Study Notes for Students | Your Key to Effective Studying

Techniques to Aid Recall

In looking for techniques to aid you in achieving your goal of being able to grasp the overall big picture that a particular chapter is attempting to communicate, you may want to consider the following and see how some of these work for you. Remember, you are looking first for the key ideas. From there you are interested in how these ideas or concepts relate to each other, to ideas or concepts from other class periods and to the overall purpose and direction of the course.

  1. When reading, use chapter headings and sub-headings as guidelines to organize your notes around. Look for the relationships between different items as you outline.
  2. Think about creating any kind of a chart or visual info map to aid your recall of specific facts or concepts. These are commonly referred to as "retrieval cues" and are simply tools to aid you in recalling specific information.
  3. Think about understanding relationships and work on grouping related information together and then choosing a heading that could be a key word or phrase that will help you to recall the information and the relationships.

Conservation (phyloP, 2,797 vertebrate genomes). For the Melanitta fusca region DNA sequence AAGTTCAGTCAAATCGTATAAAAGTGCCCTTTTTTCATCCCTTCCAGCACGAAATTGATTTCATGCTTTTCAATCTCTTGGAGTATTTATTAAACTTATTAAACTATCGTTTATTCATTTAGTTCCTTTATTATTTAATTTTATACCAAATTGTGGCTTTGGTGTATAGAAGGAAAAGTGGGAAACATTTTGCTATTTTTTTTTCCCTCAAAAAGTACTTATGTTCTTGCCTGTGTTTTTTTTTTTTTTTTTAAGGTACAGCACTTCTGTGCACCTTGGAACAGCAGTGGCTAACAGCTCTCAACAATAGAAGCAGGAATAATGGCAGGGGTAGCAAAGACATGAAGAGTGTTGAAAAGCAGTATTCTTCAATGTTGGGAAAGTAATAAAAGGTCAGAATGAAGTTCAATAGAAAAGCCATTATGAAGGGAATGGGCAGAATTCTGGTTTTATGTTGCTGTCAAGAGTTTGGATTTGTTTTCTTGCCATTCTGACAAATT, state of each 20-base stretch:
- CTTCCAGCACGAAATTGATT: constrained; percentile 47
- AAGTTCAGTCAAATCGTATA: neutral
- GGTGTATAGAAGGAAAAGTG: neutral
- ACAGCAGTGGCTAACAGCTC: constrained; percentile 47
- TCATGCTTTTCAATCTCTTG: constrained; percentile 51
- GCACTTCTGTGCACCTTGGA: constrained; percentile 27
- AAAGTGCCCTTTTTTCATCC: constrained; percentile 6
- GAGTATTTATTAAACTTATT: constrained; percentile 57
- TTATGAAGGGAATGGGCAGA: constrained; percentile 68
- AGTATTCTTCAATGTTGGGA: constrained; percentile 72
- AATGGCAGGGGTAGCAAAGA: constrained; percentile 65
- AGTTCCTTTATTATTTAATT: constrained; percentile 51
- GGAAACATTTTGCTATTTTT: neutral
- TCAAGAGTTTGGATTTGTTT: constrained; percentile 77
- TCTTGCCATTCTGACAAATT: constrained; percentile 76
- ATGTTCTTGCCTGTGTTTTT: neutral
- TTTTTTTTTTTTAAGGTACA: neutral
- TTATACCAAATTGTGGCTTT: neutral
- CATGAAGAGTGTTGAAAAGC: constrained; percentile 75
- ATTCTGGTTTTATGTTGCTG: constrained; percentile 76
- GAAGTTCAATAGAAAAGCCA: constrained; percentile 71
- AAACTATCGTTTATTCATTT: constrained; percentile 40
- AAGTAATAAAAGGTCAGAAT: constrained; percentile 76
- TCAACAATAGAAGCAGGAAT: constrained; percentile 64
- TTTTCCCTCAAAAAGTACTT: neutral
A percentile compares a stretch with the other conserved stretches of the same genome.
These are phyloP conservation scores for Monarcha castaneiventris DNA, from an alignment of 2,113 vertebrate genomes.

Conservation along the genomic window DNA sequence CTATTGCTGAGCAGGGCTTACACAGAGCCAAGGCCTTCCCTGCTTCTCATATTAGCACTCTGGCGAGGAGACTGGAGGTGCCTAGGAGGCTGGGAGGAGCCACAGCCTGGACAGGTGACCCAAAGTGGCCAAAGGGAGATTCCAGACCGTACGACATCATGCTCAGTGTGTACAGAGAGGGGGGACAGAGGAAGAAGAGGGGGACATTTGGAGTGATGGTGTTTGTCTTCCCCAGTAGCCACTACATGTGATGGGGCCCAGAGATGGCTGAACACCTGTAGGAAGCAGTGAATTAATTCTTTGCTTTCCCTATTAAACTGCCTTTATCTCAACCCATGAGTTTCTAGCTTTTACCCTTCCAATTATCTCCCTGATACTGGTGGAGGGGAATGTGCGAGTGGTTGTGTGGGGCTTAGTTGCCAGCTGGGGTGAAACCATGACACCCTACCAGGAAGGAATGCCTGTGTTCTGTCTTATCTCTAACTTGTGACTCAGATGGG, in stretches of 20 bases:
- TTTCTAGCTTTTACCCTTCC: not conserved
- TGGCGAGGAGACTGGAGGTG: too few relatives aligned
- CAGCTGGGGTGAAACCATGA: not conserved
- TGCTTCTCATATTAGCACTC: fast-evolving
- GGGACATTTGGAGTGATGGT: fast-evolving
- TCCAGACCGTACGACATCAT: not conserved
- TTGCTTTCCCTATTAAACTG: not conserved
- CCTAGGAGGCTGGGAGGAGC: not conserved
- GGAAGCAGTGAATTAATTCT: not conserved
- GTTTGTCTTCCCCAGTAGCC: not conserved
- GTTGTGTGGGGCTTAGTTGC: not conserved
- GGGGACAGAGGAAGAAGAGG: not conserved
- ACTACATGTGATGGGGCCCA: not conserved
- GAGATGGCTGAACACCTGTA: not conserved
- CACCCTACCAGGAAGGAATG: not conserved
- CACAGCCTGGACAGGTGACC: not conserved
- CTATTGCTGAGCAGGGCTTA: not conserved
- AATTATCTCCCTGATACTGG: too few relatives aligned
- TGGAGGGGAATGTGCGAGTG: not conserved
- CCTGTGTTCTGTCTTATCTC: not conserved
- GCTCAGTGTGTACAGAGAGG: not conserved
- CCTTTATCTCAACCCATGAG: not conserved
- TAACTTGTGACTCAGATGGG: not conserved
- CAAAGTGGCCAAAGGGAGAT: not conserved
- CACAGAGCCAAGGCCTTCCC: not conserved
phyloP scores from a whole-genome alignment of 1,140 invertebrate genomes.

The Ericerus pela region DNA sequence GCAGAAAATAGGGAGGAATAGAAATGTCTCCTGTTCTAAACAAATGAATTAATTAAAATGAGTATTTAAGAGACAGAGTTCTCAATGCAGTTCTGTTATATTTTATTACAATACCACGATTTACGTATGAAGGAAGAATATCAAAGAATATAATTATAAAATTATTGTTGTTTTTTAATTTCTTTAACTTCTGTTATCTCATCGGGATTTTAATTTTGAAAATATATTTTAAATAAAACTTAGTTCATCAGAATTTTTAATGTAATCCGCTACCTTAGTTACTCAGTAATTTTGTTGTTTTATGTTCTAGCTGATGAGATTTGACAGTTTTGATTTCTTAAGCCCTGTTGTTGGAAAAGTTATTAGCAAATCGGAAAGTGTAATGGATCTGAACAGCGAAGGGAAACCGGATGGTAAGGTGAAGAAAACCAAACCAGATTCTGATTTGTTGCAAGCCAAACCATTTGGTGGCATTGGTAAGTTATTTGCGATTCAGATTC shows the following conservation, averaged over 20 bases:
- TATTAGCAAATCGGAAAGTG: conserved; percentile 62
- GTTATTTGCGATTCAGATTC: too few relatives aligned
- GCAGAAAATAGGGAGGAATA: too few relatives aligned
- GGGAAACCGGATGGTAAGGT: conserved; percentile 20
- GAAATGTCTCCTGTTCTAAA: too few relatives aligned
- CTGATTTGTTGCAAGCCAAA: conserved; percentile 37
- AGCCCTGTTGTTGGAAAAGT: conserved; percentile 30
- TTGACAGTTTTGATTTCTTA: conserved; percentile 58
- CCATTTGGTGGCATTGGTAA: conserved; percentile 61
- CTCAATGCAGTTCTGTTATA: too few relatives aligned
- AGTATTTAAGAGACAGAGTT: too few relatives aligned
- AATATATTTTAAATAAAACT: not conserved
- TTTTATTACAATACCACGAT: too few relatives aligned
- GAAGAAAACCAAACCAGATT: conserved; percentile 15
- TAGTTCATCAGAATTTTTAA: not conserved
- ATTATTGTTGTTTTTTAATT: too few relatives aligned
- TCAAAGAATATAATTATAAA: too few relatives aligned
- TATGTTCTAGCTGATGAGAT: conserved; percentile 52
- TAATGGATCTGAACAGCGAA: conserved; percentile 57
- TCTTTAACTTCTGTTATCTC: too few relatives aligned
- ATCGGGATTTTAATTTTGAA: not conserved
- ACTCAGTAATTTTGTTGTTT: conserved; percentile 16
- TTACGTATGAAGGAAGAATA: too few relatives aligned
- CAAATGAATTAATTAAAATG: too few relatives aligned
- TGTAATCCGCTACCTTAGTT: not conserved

4. Some students find the use of mnemonic cues aids them in recalling specific terms or orders they have a problem remembering. Mnemonic cues are simply a series of words or letters you create to help you recall the original information. One student, for instance, had a mental block with the chemical formula for common table salt (NaCl). He solved this problem by simply creating the phrase "No Action Causes Lethargy." It has nothing to do with table salt, however, putting the appropriate letters in the correct order and attaching words to them in an order he could remember allowed him to recall "NaCl" whenever he needed to come up with this formula.
  5. Studies indicate that retrieval cues are most effective when designed and put into effect during the initial learning sequence on the material. Use nouns and verbs which have a strong character and are easily remembered.

Last Updated: 08/20/2013


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